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Configuration Guide - IP Multicast

S7700 and S9700 V200R010C00

This document describes IP multicast basics and how to configure IP multicast features, including IGMP/MLD, PIM (IPv4&IPv6), MSDP, multicast VPN, Layer 3 multicast CAC, Layer 2 multicast CAC, IGMP/MLD snooping, and multicast VLAN, IPv4&IPv6 multicast route management, static multicast MAC address, multicast network.
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Controlling SA Message Forwarding

Controlling SA Message Forwarding

You can configure SA messages filtering rules to control SA message transmission between MSDP peers and prevent loops. The MSDP peers then forward only SA messages that are transmitted along a correct path and pass the filter. In addition, you can configure an MSDP mesh group for the MSPD peers to prevent flooding of SA messages.

RPF Check Rules for SA Messages

To prevent SA messages from being circularly forwarded, MSDP peers perform RPF checks on received SA messages and discard the SA messages that do not comply with the RPF check rules.

After receiving an SA message, an MSDP-enabled device determines the next-hop peer on the optimal path to the source RP that has created the SA message based on the Multicast RPF Routing Information Base (MRIB). If the SA message is sent by this peer (also called the RPF peer), the MSDP-enabled device accepts and forwards the message to other MSDP peers. The MRIB contains MBGP routes, static multicast routes, as well as BGP and IGP routes.

In addition to RPF check rules, the following rules can also be used to control SA message forwarding:

  • Rule 1: If the peer that sends an SA message is the source RP, the SA message is accepted and forwarded to other peers.

  • Rule 2: If the peer that sends an SA message is a static RPF peer, the SA message is accepted. One router can set up MSDP peer relationships with multiple routers simultaneously. You can select one or multiple of these remote peers as static RPF peers.

  • Rule 3: If a router has only one remote MSDP peer, the remote peer automatically becomes the RPF peer. The router accepts the SA message sent from this remote peer.

  • Rule 4: If a peer is in the same mesh group as the local router, the SA message sent from this peer is accepted. The local router does not forward the SA message to members of this mesh group but to all the other peers outside the mesh group.

  • Rule 5: If the route to the source RP spans multiple ASs, only the SA message sent from a peer in the next hop AS is accepted. If this AS has multiple remote MSDP peers, the SA message sent from the peer with the largest IP address is accepted.

MSDP Mesh Group

When there are multiple MSDP peers on a network, SA messages will flood among these MSDP peers. The MSDP peers need to perform an RPF check on each received SA message, causing a heavy burden to the system. Adding multiple MSDP peers to a mesh group can reduce the number of SA messages transmitted among these MSDP peers.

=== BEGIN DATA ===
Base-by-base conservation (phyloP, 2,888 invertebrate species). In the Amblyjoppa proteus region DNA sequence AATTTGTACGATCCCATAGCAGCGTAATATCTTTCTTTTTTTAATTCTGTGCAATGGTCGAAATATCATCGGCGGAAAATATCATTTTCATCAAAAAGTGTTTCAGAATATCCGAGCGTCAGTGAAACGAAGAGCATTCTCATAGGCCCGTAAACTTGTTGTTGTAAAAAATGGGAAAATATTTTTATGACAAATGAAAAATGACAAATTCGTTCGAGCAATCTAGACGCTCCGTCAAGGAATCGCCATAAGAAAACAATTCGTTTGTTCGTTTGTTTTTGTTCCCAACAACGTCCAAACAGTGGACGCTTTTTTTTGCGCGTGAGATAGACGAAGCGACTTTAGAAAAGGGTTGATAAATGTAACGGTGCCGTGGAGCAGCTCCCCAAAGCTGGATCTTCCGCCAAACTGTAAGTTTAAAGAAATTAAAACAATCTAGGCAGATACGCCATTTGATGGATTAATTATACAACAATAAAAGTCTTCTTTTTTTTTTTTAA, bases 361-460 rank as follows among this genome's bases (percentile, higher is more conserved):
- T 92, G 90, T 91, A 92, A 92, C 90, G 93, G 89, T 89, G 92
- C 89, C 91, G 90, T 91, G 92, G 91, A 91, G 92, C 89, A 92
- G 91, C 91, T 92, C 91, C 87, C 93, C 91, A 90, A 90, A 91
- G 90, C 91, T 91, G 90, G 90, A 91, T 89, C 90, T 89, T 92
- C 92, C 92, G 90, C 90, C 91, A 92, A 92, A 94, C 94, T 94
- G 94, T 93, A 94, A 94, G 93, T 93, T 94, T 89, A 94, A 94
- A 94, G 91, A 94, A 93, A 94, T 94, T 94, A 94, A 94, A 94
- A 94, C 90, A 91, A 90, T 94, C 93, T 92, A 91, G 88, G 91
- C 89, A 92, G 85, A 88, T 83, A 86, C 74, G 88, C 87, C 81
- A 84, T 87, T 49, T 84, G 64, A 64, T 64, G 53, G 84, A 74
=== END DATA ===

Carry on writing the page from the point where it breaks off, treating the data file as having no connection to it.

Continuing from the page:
Mesh group members can be located in one or more PIM-SM domains. They can also be located in the same or different ASs.

Every two members of a mesh group must set up an MSDP peer relationship and identify each other as the member of the same mesh group. As shown in Figure 6-5, RouterA, RouterB, RouterC, and RouterD belong to the same mesh group. On each router, you must configure the other three routers as MSDP peers.

Figure 6-5  MSDP peer relationships among mesh group members

After a mesh group member receives an SA message, it checks the source of the SA message.

  • If the SA message is sent by an MSDP peer outside the mesh group, the member performs an RPF check on the SA message. If the message passes the RPF check, the member forwards this message to all the other members in the mesh group.

  • If the SA message is sent by another member of the mesh group, the member accepts the message without performing an RPF check. It does not forward the message to other members in the mesh group.

Filtering SA Messages

By default, MSDP peers do not filter SA messages. SA messages sent from a domain are transmitted to all MSDP peers on the network.

However, (S, G) entries in some PIM-SM domains guide the forwarding within local PIM-SM domains. For example, some local multicast applications use global multicast group addresses or some multicast sources use private addresses 10.x.x.x. If SA messages are not filtered, these (S, G) entries are transmitted to other MSDP peers. To address this problem, configure SA message filtering rules (usually ACL rules) and apply them to enable MSDP peers to filter the SA messages they create and receive.

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Updated: 2019-08-21

Document ID: EDOC1000141903

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